The earliest wheels were solid disk wheels. The invention of the spoke made wheels lighter and transportation swifter, with spoked wheels and chariots appearing around 2200-2000 BC. As we have seen, it is likely that people in the western Eurasian steppes were the first to tame the horse. The horse-drawn chariot was introduced before 2000 BC in the steppes of northeastern Europe, which aided a new phase of the Indo-European expansion. The “mother language” — Proto-Indo-European — was most likely dead as a spoken language by about 2500 BC, but the PIE expansion continued thereafter through its daughter languages. This Egyption chariot is extremely light, with a woven reed floor and only four spokes, while the military model had six spokes. The chariot was built of pieces of wood which had been bent into the required shape by heating them or immersing them in boiling hot water for several hours, bending them and then letting them dry. It would have been fast and very maneuverable but unstable on rough terrain and prone to tipping and breaking. In fact, the use of chariots in Egypt was abandoned in the first millenium BC in favor of horseback riding for precisely these reasons.
The Battle of Kadesh (also Qadesh) took place between the forces of the Egyptian Empire under Ramesses II and the Hittite Empire under Muwatalli II at the city of Kadesh on the Orontes River, in what is now the Syrian Arab Republic. The battle is generally dated to 1274 BC, and is the earliest battle in recorded history for which details of tactics and formations are known. It was probably the largest chariot battle ever fought, involving perhaps 5,000–6,000 chariots. Ramesses II also campaigned south of the first cataract into Nubia. When Ramesses was about 22, two of his own sons, including Amun-her-khepeshef, accompanied him in at least one of those campaigns. By the time of Ramesses, Nubia had been a colony for two hundred years, but its conquest was recalled in decoration from the temples Ramesses II built at Beit el-Wali.
The Sun Chariot of Trundholm is a late Bronze Age artifact, which is dated to the 14th and the 15th centuries BC. It was discovered in 1902 in the Trundholm moor near Nykøbing Sjælland, Denmark. It is a bronze statue of a horse drawing the Sun in a chariot. The horse drawing the solar disk runs on four wheels, and the Sun itself on two. All wheels have four spokes. The “chariot” consists of the solar disk, the axle, and the wheels, and it is not certain if the sun was imagined as being the chariot itself, or as riding in a chariot.
This post is a little complicated, so a summary is in order. The evidence of wheels exists from the mid-4th millennium BC and domesticated horses exist from at least the 5th millennium, almost parallel in Mesopotamia, Indus Valley, the Northern Caucasus and Central Europe, so that which culture originally invented the wheel is not precisely known, although a really good theory is the Kurgan Hypothesis. Roughly half the world's population speaks languages possibly derived from an extinct mother linguistic source known as Proto-Indo-European. All things considered, the first phase of the Indo-European expansion was probably not associated with the slower diffusion of agriculture but with the faster spread of wheeled vehicles after 3500 BC. Whether such vehicles directly triggered the initial IE expansion is not known, but it seems plausible that they aided this by improving mobility, thereby making previously useless steppe grasslands available and converting them into useful animal protein. The domestication of horses and use of the wheel rapidly spread language, the Neolithic package of farming, pottery, and animal husbandry and transformed civilization. Although the whereabouts of where the wheel originated in the beginning is unknown in exact terms, the invention of the wheel is placed during the period in the late Neolithic and can be seen as an important catalyst giving rise to the early Bronze Age. The invention of the wheel is one of the most important inventions of all time. The wheel was later used in different forms such as cart wheel, water wheel, cogwheel, potters wheel and spinning wheel, thus benefiting human civilization in many ways. The invention of the wheel was also at the root of the Industrial Revolution, although it would take a long time to get there. If this subject has piqued your interest, and you want to know more, consider reading the excellent book by David Anthony, The Horse, the Wheel and Language.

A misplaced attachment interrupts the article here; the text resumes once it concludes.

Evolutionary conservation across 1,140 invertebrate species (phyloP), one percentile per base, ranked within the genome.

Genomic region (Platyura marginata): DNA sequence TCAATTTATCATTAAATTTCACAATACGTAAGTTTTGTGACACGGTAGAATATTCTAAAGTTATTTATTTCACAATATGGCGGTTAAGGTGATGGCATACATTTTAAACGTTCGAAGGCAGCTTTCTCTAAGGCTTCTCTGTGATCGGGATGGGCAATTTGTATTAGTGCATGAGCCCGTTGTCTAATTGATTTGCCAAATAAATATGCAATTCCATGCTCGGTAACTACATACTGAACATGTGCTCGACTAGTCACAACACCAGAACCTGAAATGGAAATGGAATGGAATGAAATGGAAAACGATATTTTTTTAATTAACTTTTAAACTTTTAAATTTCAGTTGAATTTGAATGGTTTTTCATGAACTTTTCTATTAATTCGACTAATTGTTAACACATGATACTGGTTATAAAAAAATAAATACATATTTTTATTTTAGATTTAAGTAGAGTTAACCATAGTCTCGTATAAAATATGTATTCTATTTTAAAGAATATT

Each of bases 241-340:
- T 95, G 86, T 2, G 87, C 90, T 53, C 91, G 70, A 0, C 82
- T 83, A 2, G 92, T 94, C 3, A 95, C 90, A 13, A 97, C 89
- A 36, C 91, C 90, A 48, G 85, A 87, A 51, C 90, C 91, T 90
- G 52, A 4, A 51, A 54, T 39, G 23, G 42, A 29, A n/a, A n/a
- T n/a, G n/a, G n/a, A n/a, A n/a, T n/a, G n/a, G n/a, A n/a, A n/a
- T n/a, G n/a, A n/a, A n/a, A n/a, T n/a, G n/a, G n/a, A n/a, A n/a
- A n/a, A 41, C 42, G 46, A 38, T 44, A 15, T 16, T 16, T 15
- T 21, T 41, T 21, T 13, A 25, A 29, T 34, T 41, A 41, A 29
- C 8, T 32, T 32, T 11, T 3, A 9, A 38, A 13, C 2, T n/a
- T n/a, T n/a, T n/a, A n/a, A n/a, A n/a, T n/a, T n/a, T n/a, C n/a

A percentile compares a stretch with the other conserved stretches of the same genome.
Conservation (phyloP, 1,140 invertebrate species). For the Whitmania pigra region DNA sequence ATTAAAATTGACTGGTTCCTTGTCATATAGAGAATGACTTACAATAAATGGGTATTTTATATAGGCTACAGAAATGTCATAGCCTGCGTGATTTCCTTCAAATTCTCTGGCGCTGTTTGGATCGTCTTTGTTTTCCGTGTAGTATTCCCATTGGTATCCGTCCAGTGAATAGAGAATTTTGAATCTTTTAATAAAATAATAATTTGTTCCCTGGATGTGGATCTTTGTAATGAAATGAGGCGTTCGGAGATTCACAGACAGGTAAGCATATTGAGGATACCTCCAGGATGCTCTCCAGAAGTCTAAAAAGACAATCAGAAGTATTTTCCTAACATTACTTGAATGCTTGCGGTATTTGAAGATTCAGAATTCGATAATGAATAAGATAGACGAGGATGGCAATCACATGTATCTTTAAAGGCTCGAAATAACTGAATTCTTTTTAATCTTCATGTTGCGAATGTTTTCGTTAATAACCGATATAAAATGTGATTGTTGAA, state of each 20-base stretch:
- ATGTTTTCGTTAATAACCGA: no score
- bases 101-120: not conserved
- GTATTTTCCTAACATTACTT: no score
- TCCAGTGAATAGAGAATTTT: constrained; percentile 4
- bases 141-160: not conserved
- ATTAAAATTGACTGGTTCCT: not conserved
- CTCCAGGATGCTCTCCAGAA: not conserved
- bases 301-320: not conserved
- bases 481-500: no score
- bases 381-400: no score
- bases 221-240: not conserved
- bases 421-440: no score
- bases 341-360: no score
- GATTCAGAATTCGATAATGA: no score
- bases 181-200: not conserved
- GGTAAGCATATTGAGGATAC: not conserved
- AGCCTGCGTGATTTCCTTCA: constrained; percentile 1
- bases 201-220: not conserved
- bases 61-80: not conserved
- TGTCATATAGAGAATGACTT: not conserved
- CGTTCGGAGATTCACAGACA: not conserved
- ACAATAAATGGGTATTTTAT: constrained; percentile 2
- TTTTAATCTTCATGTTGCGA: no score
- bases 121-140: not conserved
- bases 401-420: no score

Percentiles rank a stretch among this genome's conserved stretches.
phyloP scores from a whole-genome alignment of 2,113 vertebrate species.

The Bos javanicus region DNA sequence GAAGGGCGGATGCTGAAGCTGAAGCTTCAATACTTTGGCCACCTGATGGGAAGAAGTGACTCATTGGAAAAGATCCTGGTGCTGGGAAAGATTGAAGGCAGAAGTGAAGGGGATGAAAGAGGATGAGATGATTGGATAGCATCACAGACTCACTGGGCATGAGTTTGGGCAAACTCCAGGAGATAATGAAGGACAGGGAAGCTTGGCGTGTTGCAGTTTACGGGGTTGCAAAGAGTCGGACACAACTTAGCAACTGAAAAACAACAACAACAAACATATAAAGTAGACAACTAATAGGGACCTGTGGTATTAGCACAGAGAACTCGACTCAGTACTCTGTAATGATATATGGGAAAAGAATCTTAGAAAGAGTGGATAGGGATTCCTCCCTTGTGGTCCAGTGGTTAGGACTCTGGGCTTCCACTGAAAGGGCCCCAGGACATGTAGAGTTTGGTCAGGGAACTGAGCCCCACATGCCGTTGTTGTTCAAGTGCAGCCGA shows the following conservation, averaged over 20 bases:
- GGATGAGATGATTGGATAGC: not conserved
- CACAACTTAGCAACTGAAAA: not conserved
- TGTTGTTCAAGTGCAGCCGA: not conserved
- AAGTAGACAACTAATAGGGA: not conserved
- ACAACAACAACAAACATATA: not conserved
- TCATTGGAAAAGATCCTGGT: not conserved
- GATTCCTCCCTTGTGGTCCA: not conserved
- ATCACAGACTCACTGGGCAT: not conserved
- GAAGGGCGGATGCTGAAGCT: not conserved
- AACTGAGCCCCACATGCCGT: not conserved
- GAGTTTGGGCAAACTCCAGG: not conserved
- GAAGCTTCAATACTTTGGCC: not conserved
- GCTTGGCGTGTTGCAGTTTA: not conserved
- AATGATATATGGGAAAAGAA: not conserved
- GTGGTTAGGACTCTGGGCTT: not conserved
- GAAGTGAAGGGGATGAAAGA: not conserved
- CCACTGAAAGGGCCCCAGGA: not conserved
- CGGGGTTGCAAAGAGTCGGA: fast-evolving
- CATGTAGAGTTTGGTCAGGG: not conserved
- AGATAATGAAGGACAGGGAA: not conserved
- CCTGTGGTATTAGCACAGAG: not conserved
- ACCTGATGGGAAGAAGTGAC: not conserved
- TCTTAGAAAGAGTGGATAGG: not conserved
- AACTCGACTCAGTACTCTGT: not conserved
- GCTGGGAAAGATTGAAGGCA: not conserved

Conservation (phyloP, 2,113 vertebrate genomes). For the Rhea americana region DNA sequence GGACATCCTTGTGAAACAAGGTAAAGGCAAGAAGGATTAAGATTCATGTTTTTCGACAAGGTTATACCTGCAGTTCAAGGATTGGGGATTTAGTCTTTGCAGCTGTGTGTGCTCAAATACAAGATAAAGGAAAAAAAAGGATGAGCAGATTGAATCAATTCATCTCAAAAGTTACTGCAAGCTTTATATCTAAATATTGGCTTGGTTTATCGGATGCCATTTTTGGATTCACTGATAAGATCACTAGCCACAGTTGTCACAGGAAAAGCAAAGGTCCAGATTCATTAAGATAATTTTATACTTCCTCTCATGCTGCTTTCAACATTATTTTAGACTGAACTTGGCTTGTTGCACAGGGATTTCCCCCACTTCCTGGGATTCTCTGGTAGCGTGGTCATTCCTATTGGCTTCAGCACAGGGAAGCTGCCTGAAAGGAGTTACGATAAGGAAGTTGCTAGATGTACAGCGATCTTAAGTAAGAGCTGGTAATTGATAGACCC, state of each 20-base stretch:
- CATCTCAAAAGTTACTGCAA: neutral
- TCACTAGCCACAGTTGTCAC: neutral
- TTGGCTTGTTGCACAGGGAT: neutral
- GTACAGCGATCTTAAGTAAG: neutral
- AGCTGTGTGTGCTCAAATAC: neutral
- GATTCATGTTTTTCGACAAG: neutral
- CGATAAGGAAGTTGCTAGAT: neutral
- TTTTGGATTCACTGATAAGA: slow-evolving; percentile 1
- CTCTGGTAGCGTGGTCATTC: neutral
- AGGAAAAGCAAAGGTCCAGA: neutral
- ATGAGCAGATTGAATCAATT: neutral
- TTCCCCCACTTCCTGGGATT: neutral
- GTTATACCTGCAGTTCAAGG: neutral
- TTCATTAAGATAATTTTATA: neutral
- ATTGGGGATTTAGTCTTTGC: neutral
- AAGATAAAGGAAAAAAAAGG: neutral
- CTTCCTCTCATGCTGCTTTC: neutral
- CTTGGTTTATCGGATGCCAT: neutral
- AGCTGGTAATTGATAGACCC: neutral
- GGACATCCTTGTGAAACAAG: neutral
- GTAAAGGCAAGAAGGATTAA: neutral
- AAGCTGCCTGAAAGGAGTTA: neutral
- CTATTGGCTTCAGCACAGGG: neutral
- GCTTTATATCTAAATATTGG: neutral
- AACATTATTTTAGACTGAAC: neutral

Vulture Shield: http://sumerianshakespeare.com/38801.html
Spread of the Wheel: http://gatesofvienna.blogspot.com/2011/01/mead-butter-and-indo-europeans.html
Cucuteni-Trypillian Culture: http://en.wikipedia.org/wiki/Trypillian
Kurgan Hypothesis: http://en.wikipedia.org/wiki/Kurgan_hypothesis
Spencer Wells: http://en.wikipedia.org/wiki/Spencer_Wells
The Horse, The Wheel and Language: http://www.amazon.com/The-Horse-Wheel-Language-Bronze-Age/dp/069114818X